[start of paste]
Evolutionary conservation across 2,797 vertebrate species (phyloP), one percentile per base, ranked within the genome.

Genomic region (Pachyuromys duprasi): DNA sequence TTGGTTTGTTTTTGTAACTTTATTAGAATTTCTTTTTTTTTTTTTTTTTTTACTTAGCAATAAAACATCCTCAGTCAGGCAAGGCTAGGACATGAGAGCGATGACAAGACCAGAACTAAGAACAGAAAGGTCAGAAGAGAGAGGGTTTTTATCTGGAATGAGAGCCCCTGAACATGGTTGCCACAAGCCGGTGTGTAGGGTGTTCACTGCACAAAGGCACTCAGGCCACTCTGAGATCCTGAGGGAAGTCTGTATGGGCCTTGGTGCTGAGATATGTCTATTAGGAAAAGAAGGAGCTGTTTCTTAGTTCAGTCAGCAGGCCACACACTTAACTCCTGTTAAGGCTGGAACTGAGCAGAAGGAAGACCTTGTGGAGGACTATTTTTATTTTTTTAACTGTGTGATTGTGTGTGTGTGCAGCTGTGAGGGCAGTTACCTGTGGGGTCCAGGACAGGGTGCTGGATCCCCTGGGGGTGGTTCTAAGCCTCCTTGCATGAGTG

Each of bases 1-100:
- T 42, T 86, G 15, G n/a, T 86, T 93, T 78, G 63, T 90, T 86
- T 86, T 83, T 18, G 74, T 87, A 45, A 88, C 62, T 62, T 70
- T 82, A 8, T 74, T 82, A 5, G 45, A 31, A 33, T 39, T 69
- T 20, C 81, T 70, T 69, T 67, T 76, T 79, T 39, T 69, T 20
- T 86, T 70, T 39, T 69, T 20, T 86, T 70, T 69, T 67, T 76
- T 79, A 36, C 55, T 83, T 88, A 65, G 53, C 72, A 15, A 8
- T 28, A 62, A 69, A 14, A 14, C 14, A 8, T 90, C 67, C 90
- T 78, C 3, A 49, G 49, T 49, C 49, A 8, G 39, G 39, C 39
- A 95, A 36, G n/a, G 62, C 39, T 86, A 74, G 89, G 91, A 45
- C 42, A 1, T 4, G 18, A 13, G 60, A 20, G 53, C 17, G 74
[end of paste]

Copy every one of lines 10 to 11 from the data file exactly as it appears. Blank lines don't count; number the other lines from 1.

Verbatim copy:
- T 28, A 62, A 69, A 14, A 14, C 14, A 8, T 90, C 67, C 90
- T 78, C 3, A 49, G 49, T 49, C 49, A 8, G 39, G 39, C 39